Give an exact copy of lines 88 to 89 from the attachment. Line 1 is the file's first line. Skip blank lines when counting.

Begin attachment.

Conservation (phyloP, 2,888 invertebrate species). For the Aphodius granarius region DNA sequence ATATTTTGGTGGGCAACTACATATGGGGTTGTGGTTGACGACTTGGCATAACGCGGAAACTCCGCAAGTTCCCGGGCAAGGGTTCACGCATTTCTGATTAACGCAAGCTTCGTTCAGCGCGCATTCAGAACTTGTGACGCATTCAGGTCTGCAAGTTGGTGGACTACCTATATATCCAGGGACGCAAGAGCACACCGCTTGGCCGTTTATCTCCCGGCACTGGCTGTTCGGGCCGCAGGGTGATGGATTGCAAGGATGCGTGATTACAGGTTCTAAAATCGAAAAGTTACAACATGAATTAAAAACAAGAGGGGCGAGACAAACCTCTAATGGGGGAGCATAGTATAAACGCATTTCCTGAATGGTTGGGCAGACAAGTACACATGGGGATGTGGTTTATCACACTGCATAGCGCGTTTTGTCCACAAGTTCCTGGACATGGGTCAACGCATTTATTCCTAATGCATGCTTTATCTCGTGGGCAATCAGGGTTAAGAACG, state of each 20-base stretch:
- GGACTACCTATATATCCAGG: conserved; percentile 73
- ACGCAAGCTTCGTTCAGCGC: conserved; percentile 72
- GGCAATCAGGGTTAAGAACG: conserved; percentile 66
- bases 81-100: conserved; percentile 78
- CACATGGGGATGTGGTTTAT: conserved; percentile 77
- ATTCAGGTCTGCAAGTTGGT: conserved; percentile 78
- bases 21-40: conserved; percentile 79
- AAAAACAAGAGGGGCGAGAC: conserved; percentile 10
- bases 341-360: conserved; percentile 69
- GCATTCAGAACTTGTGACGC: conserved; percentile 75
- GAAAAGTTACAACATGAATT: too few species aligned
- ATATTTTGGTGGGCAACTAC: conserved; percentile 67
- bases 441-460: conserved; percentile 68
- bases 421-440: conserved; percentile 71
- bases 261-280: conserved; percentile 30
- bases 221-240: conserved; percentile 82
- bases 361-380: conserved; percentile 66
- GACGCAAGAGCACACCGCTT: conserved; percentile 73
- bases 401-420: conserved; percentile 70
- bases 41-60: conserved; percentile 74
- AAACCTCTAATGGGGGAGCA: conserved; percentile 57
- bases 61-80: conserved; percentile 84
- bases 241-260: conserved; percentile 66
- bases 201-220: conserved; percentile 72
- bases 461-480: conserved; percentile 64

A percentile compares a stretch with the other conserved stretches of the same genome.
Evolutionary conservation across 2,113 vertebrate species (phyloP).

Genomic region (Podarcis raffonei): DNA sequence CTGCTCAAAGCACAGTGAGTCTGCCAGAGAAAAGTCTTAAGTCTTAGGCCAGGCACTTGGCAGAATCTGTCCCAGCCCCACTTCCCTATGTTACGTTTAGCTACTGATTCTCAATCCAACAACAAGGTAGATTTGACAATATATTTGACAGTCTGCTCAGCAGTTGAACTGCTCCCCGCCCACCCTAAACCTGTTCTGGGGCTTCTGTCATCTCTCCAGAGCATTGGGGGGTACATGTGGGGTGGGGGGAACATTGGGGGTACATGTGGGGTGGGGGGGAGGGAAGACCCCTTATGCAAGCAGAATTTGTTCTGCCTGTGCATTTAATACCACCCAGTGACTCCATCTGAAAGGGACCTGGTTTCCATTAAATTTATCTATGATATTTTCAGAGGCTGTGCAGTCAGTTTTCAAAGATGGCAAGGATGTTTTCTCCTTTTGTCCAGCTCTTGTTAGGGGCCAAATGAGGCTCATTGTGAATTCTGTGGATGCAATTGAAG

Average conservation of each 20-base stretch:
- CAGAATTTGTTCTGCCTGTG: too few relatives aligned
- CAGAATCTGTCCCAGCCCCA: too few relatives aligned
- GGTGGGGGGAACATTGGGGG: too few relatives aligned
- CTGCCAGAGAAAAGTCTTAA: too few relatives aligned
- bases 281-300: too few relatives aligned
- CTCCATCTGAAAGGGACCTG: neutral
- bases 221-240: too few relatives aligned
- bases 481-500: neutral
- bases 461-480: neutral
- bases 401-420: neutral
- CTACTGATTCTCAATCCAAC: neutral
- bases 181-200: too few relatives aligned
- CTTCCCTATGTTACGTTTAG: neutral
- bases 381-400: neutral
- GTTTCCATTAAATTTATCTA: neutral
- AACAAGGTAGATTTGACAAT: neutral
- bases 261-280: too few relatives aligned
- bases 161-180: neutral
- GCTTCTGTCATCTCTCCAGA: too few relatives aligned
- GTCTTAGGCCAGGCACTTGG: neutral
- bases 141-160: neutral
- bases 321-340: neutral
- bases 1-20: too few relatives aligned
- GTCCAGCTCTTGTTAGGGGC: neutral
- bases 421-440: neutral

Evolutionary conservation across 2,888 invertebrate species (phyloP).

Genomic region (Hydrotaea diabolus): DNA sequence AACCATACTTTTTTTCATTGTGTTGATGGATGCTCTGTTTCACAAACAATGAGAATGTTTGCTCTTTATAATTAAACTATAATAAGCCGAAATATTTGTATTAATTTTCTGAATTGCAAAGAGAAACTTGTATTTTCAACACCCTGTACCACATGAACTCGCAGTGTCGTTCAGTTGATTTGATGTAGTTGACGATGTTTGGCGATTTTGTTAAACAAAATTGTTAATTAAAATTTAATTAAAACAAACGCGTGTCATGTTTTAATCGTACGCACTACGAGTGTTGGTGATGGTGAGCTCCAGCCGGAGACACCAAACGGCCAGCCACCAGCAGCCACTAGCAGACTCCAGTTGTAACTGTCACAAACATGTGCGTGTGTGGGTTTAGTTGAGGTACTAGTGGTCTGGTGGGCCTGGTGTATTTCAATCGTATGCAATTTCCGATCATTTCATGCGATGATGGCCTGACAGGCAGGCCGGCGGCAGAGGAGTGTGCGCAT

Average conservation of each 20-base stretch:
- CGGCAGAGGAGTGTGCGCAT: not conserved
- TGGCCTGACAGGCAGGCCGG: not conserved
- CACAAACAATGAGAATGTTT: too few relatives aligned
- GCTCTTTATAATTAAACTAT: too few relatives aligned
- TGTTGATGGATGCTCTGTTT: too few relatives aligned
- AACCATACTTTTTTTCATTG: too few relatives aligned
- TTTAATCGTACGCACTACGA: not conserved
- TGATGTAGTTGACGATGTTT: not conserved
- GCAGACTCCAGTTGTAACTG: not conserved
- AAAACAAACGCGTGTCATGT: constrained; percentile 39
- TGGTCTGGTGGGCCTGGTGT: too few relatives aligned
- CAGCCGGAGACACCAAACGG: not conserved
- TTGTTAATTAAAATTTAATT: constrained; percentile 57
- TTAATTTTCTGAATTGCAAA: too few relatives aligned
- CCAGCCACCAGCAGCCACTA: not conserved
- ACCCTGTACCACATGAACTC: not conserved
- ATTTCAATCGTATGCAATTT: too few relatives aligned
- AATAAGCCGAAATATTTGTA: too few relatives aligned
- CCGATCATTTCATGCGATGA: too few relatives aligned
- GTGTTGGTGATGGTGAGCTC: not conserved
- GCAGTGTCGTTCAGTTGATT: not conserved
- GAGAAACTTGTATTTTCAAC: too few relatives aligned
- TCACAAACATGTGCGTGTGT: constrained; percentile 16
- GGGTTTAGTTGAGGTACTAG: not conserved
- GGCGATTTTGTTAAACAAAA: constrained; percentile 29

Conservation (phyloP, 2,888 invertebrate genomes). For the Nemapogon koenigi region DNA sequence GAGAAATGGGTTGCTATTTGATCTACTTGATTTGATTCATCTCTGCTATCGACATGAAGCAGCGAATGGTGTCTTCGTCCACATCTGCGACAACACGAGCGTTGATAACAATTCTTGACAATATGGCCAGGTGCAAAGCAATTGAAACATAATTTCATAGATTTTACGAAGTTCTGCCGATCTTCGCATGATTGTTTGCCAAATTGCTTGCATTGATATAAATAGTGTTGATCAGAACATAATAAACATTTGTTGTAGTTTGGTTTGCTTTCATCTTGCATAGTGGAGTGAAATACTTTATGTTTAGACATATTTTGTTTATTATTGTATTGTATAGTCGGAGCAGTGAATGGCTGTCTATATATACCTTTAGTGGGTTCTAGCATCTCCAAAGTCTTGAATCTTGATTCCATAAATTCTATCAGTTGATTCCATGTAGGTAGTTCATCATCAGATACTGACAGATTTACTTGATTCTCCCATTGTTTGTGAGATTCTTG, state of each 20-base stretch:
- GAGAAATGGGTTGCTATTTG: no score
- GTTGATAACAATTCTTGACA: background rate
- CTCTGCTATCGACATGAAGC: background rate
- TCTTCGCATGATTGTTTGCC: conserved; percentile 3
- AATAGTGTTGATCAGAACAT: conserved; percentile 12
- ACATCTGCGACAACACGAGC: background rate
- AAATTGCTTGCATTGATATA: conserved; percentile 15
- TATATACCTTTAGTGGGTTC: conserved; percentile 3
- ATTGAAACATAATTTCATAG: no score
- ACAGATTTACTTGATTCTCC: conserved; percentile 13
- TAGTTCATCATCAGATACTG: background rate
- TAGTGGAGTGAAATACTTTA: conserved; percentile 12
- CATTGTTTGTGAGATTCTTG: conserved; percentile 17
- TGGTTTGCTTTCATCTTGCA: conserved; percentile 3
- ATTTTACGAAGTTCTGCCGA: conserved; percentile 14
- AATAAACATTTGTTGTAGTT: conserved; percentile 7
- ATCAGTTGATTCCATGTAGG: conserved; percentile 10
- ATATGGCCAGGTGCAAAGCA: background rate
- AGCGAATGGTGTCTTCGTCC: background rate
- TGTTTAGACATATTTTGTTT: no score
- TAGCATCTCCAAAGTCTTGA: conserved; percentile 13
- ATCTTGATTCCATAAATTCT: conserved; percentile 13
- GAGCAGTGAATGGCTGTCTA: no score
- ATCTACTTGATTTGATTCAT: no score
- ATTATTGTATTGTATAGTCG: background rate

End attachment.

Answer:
- TCTTCGCATGATTGTTTGCC: conserved; percentile 3
- AATAGTGTTGATCAGAACAT: conserved; percentile 12